Got a min online, a few answers.

The excessive thermal paste test was done to represent how I have opened up many many lights and lots of thermal paste suck under the mcpcb. Only very minimal effort was put into seating the mcpcb. A well seated mcpcb can be seen in the other tests.

The mcpcb was not sanded in any shape or form, just a normal cheap DTP copper mcpcb. The surface was far from perfect, I wanted the test to be as close as possible to real world results in a light.

Remember that the LED itself is passing all of the heat through the tiny little 3535 thermal pad with solder and nearly no thermal resistance.

It then has the entire copper mcpcb to pass that heat onto something else, so it doesn’t take anything close to perfect heat transfer to have good results with a dtp mcpcb.

Thermal paste is good for sure, it helps imperfect setups get almost perfect results. This is why I use it in flashlights.

Past that, don’t overthink it, it really won’t make much of a difference as long as you have some level of clamping force, a thin layer of thermal paste and place for the heat to go (aka, a good thermal path to the outside of the light).

For example, divots into the LED shelf do not bother me at all, they will not make a remotely noticeable difference in actual performance at all. Although even a small bump on the same shelf will make a BIG difference.

Now on my test rig with a way overdone heat sink arrangement on the other hand, I don’t bother with thermal paste as it is messy and offers a mere ~1% difference in output, not nearly worth the hassle. Plus I am constantly swapping LED’s, so it is a whole different ball of wax.

Thx Texas_Ace for this great test! I LOVE the fact that you did the excessive paste as I really wish certain manufacturers would pay special heed to that. Some use it like it's going out of style not realizing it's actually exacerbating the problem and not solving it.

Another difference between cheap and good TP is how well it ages. The cheap stuff often dries up after a year or two and doesn’t transfer much heat after drying up. Good stuff stayes soft and transfers heat even after a few years.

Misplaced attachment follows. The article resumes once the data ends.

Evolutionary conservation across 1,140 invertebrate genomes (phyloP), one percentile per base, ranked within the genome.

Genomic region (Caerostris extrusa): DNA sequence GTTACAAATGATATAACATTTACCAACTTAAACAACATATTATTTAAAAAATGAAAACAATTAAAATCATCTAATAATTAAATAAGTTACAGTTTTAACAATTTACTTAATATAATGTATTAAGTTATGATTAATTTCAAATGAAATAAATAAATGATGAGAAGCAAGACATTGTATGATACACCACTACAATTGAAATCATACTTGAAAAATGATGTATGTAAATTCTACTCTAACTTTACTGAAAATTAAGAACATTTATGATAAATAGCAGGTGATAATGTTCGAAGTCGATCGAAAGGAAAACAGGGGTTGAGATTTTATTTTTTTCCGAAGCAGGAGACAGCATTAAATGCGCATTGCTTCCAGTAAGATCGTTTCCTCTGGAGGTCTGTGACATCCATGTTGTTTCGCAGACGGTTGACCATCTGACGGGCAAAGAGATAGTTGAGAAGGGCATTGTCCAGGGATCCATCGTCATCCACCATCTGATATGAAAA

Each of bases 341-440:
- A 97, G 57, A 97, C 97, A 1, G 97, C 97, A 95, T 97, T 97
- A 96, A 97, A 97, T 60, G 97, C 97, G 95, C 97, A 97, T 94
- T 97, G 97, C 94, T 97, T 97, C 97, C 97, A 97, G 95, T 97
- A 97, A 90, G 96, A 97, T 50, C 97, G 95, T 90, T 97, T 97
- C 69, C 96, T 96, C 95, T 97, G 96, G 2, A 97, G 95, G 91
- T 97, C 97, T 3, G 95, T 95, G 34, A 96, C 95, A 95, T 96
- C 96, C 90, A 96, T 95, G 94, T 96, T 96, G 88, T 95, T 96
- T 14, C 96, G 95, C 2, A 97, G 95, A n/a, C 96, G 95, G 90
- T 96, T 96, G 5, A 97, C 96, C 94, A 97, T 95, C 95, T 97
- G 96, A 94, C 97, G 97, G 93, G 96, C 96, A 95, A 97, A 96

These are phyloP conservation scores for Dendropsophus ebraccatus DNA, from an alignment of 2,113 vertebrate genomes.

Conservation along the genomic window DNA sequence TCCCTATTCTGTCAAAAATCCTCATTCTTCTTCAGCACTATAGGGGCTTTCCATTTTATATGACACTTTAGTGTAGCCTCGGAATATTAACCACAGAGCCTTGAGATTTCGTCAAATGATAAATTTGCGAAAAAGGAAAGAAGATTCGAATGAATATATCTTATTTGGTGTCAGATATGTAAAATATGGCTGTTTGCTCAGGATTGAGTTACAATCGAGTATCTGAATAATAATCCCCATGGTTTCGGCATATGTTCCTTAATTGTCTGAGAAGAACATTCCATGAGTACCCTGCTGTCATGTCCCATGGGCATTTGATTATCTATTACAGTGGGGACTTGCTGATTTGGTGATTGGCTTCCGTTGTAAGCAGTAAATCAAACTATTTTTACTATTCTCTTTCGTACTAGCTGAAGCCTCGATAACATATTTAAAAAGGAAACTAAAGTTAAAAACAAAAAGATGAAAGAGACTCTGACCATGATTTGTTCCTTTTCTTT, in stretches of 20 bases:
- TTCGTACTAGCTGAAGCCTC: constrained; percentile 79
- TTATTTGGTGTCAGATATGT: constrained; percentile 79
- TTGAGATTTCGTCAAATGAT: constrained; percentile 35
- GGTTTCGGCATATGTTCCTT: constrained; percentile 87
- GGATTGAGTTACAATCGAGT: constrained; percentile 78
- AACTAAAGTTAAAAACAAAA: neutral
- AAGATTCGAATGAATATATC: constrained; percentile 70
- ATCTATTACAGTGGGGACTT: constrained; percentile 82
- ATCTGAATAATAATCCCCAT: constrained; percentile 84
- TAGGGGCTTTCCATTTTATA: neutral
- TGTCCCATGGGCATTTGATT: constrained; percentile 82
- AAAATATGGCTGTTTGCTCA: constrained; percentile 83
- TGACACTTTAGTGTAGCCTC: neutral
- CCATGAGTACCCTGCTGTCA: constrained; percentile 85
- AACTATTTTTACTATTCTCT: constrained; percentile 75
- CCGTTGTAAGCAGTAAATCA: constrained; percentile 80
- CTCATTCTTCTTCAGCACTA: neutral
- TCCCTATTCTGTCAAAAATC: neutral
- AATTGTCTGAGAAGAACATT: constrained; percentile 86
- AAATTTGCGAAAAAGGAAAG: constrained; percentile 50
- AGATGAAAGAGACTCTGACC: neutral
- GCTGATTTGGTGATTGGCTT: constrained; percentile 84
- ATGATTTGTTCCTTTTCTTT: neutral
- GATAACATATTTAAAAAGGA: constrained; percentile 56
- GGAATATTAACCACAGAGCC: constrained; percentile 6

Very good test indeed.

Most of cheap China lights are glued with “holly” fujik which is thermal silicone glue.

Your testbed has a much better solution than a regular flashlight.
If we added some thermal resistance there, the difference would be even smaller, right?

Can you elaborate on the method of your test? How did you exactly measure lumens? What was the duration between each recorded luminous flux? How large and what style heatsink? Got any pics?

I’m surprised by the minimal gains with application of thermal paste. I would expect more. What will a test reveal if both comparisons were made with peak current (which appears to be 6.0-6.25A) and a longer run time to see if the high flux can sustain?

The lumens were measured like all my other LED tests, I have a sphere that I have calibrated with hundreds of lights over the years.

The time between readings is not measured exactly but it is around 1 minute between each .25A reading. By the time the test is complete it has usually been running for ~30 minutes or so, plenty of time to reach an equilibrium. This is also why people will see higher 30 second numbers in lights since they are not heatsoaked at that point.

The heatsink is a stock intel heatsink off a 95W CPU IIRC, pretty basic but works good up to around 100w+.

It is not that surprising, an LED is not nearly as sensitive to heat as a CPU, so the temps themselves may be a fair amount higher but it just doesn’t translate to much change in lumens.

All the tests were done in the same way and took about the same time.

Has anyone else, aside from myself, use IC Diamond Thermal Paste
Been using this for a few years now in my PCs, had outstanding thermal performance, even in my S21A builds. (the H1C driver never thermal throttled and the light got so hot about the body, I could not handle it for long!)
Added on top of the fact that it uses Diamond Dust as the thermal material, the goop itself never dries out and starts performing even better after a couple cycles.